Buy Bat Out of Hell
Although credited as a solo album by Meat Loaf, the blockbuster album Bat Out of Hell was actually forged through a collaboration of three people – Meat Loaf (born Marvin Lee Aday), songwriter Jim Steinman and producer/guitarist Todd Rundgren. This album would go into the stratosphere sales-wise, certified platinum fourteen times over and currently ranked ninth all-time in worldwide sales. However, these gentlemen may have been the only three to believe in this project during its early years. By the time of its release in late 1977, the album had been worked on for over five years but it had been rejected by every major Label (and quite a few minor labels as well). The project was finally picked up by tiny Cleveland International Records, not so much by musical merit but more so when owner Steve Popovich heard the witty dialogue which precedes the song “You Took the Words Right Out of My Mouth (Hot Summer Night)” (see video below).
Meat Loaf met Steinman shortly after releasing his soul-influenced debut album Stoney & Meatloaf in 1971. Both were deeply interested theatrical music as Meat Loaf had starred in several Broadway plays and the film, Rocky Horror Picture Show, and Steinmen had composed for several productions including a sci-fi update of Peter Pan called Neverland, which was a pre-cursor to Bat Out of Hell. Writing for the album started as early as 1972, with the songs fully developed by the end of 1974, when Meat Loaf decided to leave the theatre to concentrate on this project. In 1975, the dual performed a live audition for Todd Rundgren, an avant garde performer and producer, who was impressed that the music did not fit any rock conventions or sub-genres to date. However, this was a double-edged sword as they had immense difficulty finding a record company willing to sign them. According to Meat Loaf’s autobiography, the band spent two and a half years auditioning the record and being rejected. One of the most brutal rejections came from CBS head Clive Davis, who first dismissed Meat Loaf by saying “actors don’t make records” before turning his ire towards Steinman’s songwriting;
“You don’t know how to write a song! Have you ever listened to pop music? Have you ever heard any rock-and-roll music? You should go downstairs when you leave here and buy some rock-and-roll records…”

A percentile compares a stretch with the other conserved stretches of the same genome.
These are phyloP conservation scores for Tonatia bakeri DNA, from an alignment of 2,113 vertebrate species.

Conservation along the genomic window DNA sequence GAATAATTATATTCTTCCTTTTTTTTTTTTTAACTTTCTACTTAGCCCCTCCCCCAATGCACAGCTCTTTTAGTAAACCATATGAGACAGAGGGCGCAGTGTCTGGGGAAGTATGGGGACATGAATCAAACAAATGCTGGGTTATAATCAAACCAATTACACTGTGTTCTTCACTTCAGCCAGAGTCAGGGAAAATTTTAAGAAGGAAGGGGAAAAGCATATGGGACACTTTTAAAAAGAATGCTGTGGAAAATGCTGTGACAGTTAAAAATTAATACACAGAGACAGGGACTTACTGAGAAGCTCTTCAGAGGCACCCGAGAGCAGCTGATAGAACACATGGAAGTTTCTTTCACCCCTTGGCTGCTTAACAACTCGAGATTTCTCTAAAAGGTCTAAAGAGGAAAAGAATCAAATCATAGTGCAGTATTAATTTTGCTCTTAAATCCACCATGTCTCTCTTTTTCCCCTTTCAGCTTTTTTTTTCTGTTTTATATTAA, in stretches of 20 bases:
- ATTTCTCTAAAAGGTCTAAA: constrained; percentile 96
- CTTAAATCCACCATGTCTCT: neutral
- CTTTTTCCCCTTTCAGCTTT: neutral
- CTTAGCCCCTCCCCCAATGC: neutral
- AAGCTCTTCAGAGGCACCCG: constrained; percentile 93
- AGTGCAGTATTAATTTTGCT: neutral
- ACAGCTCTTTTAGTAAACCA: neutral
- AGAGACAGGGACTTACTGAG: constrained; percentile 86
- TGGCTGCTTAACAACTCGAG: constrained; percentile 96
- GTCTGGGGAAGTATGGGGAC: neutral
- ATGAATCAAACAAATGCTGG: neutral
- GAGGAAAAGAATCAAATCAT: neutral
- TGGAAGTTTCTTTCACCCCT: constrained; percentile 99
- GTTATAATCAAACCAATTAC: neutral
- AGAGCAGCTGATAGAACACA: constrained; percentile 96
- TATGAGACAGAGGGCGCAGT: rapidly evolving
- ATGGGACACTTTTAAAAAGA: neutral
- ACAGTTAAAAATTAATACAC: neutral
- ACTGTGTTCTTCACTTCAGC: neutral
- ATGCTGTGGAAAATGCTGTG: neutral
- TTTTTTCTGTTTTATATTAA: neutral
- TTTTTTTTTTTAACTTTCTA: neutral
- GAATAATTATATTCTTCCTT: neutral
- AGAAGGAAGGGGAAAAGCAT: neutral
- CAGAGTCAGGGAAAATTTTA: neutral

The group had reached a verbal deal with RCA Records and started recording the album in late 1975 at Bearsville Studios in Woodstock, NY. However, the RCA deal fell through during production and Rundgren essentially footed the bill for recording himself. And this was no small bill as the album includes contributions by sixteen rock musicians and singers as well as the New York Philharmonic Orchestra. Some of these backing musicians include members of Bruce Springsteen’s E Street Band as well as Rundgren’s backing band, Utopia.
Steinman, who wrote every song and gave the album its title and artwork, had wanted equal billing with Meat Loaf on the album’s title, but was out-voted by record execs who felt that Meat Loaf alone was a more marketable, with the unorthadox, “Songs by Jim Steinmen” sub-heading appearing on the album’s cover. Even after the album was finally released in October 1977, it took awhile to catch on In the U.S. Ironically, it was after a CBS Records convention where Meat Loaf performed a song for that label’s top artist Billy Joel, that the album finally got some mainstream momentum.
Bat Out of Hell by Meatloaf
|Released: October 21, 1977 (Epic)
Produced by: Todd Rundgren
Recorded: Bearsville Studio, Woodstock, NY, 1975-1976
|Side One||Side Two|
|Bat Out of Hell
Hot Summer Night
Heaven Can Wait
All Revved Up With No Place to Go
|Two Out of Three Ain’t Bad
Paradise By the Dashboard Light
For Crying Out Loud
|Meatloaf – Lead Vocals
Jim Steinman – Keyboards, Percussion
Todd Rundgren – Guitars, Keyboards, Vocals